Most of my relatives know that I love to read, as evidenced by the Amazon and Barnes & Noble gift cards I received for Christmas this year. Both cards were for the sum of $25.00, and, shortly after I got home from our Christmas festivities, I sat down at my computer desk ready to shop for eBooks.
Whenever someone provides me with an Amazon or B&N gift card as a present, I almost instinctively spend it on eBooks. Due to their relatively high cost (I could always buy the used paperback for $4.00 shipped on Amazon’s Marketplace), and the fact that I am only ‘licensing’ their content—not purchasing and owning unencrypted files—when I buy eBooks, it feels like I am recklessly spending my much needed money.
The literary fiction I love to read almost always appears in the $11.99 – $18 range. Steinbeck, Faulkner, Hemingway, Rushdie, Amis, McEwan; these titles don’t come cheap (or even reasonably priced in my opinion, especially in the case of dead authors). The more notable the author, the more expensive the eBook, or so it seems. I once did the math on what it would cost me to acquire a digital library of fifty of my favorite modern classic titles. The price averaged out at around $600.00. Six Benjamin Franklins, all for a collection of DRMed computer files that I don’t even really own. I imagine that there are many other readers who hesitate to spend large sums of money on eBooks, but they will gladly throw down $300 for a Folio Society membership or $60-a-book for leather-bound classics from Easton Press. Buying a new hardback from Amazon seems like a sound investment, buying the eBook feels like it’s not.
The real challenge for publishers in the coming years will be making the purchase of an eBook seem as fiscally sound and secure as buying the physical book.
As of this moment, it isn’t happening.
Sure, there are a lot of benefits to reading eBooks, and maybe I should give them a bit more consideration. After all, I’m not just paying for the text, I am also gaining the ability to use the many features that eBooks have to offer over a hardback. Reading on my Kindle Paperwhite or my Nexus 10 tablet is much more appealing to me than reading a physical book. I have probably worn out the e-dictionary on my Kindle with all the words I have looked up over the past four years. I like to highlight these words and save them to ‘My Clippings’ for inclusion in a vocabulary index I’ve been working on. It’s always nice to have some sophisticated-sounding terms to use in my next research paper, all thanks to this handy Kindle feature. Looking up words in an eBook is much less time consuming than putting down my physical book, leafing through a cumbersome dictionary, and probably losing my place along the way.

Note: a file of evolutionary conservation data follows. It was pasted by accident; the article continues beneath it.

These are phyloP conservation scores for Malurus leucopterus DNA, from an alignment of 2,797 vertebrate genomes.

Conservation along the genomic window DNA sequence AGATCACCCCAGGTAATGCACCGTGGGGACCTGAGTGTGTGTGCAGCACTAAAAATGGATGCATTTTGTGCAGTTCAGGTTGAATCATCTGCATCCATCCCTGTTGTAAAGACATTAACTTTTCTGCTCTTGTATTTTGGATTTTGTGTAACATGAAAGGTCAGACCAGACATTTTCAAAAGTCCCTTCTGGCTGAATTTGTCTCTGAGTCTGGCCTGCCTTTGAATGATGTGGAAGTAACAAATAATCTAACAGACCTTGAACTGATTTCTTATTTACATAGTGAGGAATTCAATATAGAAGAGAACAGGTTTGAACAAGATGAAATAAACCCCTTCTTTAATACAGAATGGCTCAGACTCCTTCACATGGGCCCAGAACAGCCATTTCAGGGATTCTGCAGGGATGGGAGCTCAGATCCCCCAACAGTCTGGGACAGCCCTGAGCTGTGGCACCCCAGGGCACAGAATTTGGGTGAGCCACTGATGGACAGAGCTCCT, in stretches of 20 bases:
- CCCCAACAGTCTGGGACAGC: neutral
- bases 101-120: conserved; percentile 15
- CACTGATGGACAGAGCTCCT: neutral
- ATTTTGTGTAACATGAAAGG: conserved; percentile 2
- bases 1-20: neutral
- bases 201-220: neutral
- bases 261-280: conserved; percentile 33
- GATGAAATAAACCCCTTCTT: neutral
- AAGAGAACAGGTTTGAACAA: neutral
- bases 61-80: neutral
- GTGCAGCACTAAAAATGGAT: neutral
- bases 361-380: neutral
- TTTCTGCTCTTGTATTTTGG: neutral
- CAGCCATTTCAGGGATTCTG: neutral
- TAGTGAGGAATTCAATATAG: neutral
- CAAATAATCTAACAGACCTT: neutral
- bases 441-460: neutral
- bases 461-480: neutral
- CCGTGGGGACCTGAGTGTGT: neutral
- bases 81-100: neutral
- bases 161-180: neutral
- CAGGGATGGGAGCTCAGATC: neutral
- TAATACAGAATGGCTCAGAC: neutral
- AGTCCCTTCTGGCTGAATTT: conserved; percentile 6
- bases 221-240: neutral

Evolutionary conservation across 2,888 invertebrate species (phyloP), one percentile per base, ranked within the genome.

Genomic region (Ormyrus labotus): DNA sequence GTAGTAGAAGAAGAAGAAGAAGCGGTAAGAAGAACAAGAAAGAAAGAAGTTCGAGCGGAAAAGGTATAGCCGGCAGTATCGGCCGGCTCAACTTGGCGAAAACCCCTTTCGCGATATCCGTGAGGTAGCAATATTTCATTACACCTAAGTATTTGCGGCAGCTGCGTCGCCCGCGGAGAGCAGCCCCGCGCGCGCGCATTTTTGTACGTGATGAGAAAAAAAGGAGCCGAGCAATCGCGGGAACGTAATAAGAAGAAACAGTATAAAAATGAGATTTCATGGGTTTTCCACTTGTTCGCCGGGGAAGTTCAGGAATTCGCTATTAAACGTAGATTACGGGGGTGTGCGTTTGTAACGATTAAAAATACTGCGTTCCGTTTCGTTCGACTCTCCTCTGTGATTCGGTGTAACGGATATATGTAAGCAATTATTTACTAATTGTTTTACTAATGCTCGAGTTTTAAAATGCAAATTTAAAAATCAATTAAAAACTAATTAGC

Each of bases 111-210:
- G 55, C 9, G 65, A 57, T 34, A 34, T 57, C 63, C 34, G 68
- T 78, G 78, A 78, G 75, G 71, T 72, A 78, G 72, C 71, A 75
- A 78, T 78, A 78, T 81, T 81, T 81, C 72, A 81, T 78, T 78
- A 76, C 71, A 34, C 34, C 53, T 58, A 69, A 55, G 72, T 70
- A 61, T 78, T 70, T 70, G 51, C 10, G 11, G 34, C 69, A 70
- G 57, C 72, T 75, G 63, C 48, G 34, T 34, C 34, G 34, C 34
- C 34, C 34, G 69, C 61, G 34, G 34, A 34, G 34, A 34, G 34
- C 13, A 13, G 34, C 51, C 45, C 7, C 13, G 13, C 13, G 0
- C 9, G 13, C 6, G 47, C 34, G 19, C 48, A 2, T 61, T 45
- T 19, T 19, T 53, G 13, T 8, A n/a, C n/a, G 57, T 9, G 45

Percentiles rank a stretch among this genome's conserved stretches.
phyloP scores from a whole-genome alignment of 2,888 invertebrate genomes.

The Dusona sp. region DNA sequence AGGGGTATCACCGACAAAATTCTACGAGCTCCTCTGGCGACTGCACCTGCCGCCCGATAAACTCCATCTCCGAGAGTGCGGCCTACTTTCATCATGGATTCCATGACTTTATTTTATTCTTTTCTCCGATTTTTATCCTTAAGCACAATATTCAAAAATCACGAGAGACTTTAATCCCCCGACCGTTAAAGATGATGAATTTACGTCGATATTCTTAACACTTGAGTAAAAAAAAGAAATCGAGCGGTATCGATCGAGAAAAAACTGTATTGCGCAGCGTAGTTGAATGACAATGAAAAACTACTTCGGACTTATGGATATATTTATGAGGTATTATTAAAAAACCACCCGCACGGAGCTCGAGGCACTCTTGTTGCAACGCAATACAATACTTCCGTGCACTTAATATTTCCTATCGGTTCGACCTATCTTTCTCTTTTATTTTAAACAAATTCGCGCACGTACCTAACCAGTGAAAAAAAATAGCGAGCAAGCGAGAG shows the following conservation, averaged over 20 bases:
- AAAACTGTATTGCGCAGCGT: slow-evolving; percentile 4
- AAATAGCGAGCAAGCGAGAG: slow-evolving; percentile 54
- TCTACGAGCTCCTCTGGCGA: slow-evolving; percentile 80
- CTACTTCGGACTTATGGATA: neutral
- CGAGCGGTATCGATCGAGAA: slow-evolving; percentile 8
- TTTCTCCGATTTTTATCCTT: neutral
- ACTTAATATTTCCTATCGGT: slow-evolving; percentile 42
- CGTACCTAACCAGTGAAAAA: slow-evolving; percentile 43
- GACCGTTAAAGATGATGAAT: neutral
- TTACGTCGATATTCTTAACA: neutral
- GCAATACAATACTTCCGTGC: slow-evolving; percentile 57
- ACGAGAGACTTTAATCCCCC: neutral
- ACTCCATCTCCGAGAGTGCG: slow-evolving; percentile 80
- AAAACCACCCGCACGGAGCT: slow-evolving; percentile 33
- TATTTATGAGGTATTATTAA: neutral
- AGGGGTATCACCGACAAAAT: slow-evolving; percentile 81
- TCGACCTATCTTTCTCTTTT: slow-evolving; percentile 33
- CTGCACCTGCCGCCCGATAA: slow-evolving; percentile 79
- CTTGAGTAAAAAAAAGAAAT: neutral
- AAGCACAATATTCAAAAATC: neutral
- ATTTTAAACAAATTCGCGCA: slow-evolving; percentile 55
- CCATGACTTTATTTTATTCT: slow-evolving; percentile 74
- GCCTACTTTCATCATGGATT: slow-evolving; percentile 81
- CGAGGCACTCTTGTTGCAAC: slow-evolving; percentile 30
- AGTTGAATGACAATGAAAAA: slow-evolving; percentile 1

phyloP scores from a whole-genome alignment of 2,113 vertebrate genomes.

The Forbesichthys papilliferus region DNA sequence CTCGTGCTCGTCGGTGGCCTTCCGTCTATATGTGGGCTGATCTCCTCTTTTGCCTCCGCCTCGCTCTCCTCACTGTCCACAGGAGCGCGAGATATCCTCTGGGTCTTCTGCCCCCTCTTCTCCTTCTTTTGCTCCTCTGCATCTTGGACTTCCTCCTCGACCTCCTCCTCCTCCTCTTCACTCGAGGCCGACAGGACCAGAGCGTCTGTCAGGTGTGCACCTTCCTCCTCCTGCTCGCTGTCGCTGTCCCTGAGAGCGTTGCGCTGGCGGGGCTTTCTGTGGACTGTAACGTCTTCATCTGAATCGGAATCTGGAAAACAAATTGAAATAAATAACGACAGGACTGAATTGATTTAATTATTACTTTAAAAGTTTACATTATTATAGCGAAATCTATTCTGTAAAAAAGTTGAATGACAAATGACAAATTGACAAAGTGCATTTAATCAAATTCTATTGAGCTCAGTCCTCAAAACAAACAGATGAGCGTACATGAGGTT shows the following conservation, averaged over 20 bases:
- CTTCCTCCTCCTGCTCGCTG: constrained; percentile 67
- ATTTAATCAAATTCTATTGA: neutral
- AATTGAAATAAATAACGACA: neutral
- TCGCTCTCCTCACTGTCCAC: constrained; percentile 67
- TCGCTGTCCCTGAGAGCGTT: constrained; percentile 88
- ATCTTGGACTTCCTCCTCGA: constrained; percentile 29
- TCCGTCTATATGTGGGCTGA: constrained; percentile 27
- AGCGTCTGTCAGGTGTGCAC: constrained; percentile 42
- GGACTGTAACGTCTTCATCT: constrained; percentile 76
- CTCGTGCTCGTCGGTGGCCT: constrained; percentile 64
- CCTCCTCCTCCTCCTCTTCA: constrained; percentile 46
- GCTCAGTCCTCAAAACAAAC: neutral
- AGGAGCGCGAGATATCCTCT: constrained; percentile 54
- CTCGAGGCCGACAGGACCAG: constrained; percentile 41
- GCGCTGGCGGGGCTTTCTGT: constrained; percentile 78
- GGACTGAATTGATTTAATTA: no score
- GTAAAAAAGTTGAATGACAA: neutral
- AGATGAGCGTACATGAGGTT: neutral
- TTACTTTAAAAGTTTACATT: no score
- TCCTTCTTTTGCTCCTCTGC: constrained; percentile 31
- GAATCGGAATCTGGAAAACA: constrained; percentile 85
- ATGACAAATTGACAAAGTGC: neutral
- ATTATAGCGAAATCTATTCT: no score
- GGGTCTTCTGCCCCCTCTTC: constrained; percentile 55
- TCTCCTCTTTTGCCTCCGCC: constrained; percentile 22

The eBook offers instant service and incredible convenience. I don’t have to go to a bookstore, I can search the entire file for a single word or topic, and my eReader never lets the bookmark slip from its pages; $12.99 for an eBook is starting to sound like a pretty good deal.
I am aware of all of the arguments for higher or ‘fairly’ priced eBooks. I get it, there are many advantages to eReading, and those advantages should be paid for, but then why doesn’t this fact outweigh the feeling I get when I spend a large sum of money buying digital files? Three letters: DRM.
After hearing a number of scary stories about readers who have had run-ins with digital rights management (an electronic lock placed on your eBook by its publisher or distributor that prevents you from copying it, converting it to other file formats, or really from owning it in any way), I am feeling less confident about the security of my eBook purchases today than ever. Take, for example, the situation that many early adopters have encountered with the death of their former eBook platforms. The old file formats (and DRMs) that their eBooks were purchased in are no longer supported today, like MSReader or the many proprietary PDA formats. If you bought a hundred eBooks for your now-obscure palm pilot back in 2000, I feel sorry for your loss. People buying eBooks from Kobo or B&N today probably never consider that in fifteen or twenty years, these companies could be bought out or go under, and poof—there goes your eBook collection. Publishers could pull their digital files off your device during contract negotiations, without warning; authors could demand more fees or restrict access to certain titles; shadow edits over wifi and computer malfunctions could turn your favorite $15 eBook into 2345 kb of symbols and dashes. The list of potential hazards goes on.
When I purchase an MP3 music file, it is unencrypted and mine to own. There are publishing and author rights to consider there too. The situation with eBooks is totally opposite from this.
The debate over the value of eBooks is an important one. Authors, publishers, and vendors need to make a profit in order to ensure a vibrant industry and market. Consumers are gaining a lot in exchange for a relatively small margin. In many cases, an eBook costs only a couple of dollars more or a couple of dollars less than its physical counterpart. But I’m not trying to rehash these old arguments. I am simply stating that when I buy an eBook, it feels like I am making an unwise purchase.
In order for me to go on an eBook spending spree, without the guilt of frivolity hanging over my head, I can only do it with a gift card. Publishers have a long way to go before I can bear to do that without.